A common — and arguably tricky — place to get injectable wrinkle reducers is in the forehead. For women looking to temporarily smooth out moderate to severe lines in that area, there are a lot of things to consider before committing to a treatment. Everything from finding the right provider to knowing the side effects are essential, yet it can be a challenge to get all that information in one place. We spoke with dermatologists David Orentreich, MD, and Neal Schultz, MD, and nurse practitioner Sorayah Kaschak, MSN (who works with Dr. Orentreich) about it. They explain some of the side effects of injectable wrinkle reducers in the forehead.
Injectable wrinkle reducers in the forehead affects your eyebrows the most.
Injectable wrinkle reducer treatments in the forehead specifically reduce the activity of the muscles that move your eyebrows. (After all, they’re a major contributing factor to those moderate to severe lines across the area.) Kaschak and Orentreich explain that when that muscle is treated, the eyebrow area can sometimes feel “heavy.” In certain cases, it can cause your brows to drop or cause your eyebrows to asymmetrically go up. Schultz says it can also cause a droopy eyelid.
You must go to a credible provider when getting injectable wrinkle reducers.
All experts agree that an experienced injector will carefully evaluate the forehead area to determine how to treat it. When done correctly, you should get a smoother forehead. They also strongly recommend doing your own research before scheduling a treatment. Kaschak and Orentreich suggest reading online reviews or talking to friends about their experiences with their dermatologists. Learn more about how to find a credible provider here, or consult with our trained aesthetic providers to find one in your area.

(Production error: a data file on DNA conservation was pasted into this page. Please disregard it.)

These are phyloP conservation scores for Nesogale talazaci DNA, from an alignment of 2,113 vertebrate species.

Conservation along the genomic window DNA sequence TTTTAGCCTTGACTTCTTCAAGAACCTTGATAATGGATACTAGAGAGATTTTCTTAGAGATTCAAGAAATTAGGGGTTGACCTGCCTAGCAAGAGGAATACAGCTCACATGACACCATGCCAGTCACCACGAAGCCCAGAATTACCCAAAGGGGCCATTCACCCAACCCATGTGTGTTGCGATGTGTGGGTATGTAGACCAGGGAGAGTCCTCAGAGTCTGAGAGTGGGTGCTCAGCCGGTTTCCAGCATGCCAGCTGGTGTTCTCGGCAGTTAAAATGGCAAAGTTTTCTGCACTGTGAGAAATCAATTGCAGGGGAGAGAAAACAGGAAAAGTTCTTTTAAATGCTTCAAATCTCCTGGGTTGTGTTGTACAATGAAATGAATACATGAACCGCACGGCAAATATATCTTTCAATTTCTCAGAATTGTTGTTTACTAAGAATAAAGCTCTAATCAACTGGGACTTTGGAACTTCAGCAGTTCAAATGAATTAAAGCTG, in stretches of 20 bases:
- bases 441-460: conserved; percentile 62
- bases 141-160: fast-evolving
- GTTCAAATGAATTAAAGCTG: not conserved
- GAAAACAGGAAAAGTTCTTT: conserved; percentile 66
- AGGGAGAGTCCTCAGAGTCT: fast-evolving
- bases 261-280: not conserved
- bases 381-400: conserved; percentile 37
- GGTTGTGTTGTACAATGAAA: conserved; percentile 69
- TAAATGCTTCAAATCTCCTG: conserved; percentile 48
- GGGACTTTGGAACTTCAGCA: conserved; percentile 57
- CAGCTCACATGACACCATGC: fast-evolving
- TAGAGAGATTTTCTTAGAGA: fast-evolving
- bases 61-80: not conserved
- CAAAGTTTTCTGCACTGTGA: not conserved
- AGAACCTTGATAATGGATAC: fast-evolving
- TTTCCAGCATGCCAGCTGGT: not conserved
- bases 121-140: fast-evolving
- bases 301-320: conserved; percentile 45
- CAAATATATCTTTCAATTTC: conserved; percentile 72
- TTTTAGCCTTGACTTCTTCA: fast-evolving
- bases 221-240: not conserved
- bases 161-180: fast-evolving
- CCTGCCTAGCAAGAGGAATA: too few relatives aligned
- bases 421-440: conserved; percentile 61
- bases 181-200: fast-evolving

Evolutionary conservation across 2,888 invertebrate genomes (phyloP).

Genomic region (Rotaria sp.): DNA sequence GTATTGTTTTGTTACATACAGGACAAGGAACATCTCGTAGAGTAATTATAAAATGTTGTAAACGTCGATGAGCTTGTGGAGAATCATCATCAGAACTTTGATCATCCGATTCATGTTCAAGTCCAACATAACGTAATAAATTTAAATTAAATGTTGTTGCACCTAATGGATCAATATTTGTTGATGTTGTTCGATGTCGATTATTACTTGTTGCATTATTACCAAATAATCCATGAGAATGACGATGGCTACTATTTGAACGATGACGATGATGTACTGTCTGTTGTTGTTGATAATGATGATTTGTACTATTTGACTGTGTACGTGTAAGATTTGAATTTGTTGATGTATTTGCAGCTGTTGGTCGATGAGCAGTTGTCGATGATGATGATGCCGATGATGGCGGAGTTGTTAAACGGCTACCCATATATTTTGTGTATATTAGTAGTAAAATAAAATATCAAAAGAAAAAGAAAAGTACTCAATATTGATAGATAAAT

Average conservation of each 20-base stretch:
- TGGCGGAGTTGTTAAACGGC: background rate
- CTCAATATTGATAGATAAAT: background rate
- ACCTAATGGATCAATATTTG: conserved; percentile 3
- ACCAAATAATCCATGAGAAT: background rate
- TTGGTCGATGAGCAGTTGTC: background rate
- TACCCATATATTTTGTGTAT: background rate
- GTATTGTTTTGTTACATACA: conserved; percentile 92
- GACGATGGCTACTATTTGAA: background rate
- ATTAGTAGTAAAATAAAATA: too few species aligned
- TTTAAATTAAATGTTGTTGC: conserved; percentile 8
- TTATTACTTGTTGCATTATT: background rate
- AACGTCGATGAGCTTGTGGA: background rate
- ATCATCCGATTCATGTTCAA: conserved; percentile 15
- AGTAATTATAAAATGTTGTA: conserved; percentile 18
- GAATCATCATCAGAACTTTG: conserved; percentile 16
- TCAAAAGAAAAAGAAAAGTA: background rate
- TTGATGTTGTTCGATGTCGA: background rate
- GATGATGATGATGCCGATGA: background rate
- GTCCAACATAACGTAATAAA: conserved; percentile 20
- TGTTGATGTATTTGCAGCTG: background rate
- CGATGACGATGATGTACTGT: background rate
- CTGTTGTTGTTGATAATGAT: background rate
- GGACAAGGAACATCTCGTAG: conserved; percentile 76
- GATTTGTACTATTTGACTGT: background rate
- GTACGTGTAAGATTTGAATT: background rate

Schultz cannot stress enough how important it is to go to someone that has been trained to do injectable wrinkle reducers and has been doing this treatment for patients for a long time. He says most of the “bad” results he’s seen on patients have been done by people who don’t know where to place the needle or have taken a very short course on how to inject it. “Go to someone who does injectable wrinkle reducers everyday, many times a day,” he recommends.
You can expect swelling and bruising in your forehead, just like you would in other places you would get injectable wrinkle reducers.
Kaschak and Orentreich explain that swelling and bruising naturally occur when needles are used. Schultz says these effects can happen even with the most experienced injector.
There are other possible side effects.
Injectable wrinkle reducers may cause serious side effects such as problems swallowing, speaking, or breathing, especially if you had any of these problems before treatment, and they can occur any time after treatment. These problems may be severe and can result in loss of life due to complications. Swallowing problems can last for several months. Learn more about other potential risks and side effects here.
The only way to “fix” botched results is to wait until it wears off.
Schultz explains that once you get injectable wrinkle reducers, there is no way to reverse them. So if you’re not happy with the results, it’s not like you can take them out or dissolve them. The only way to correct it is to wait until the injectable wrinkle reducers wear off — something we assume no one would want to wait out. So weigh the pros and cons, and talk to your doctor to see if they’re right for you. Your eyebrows — and forehead — will thank you.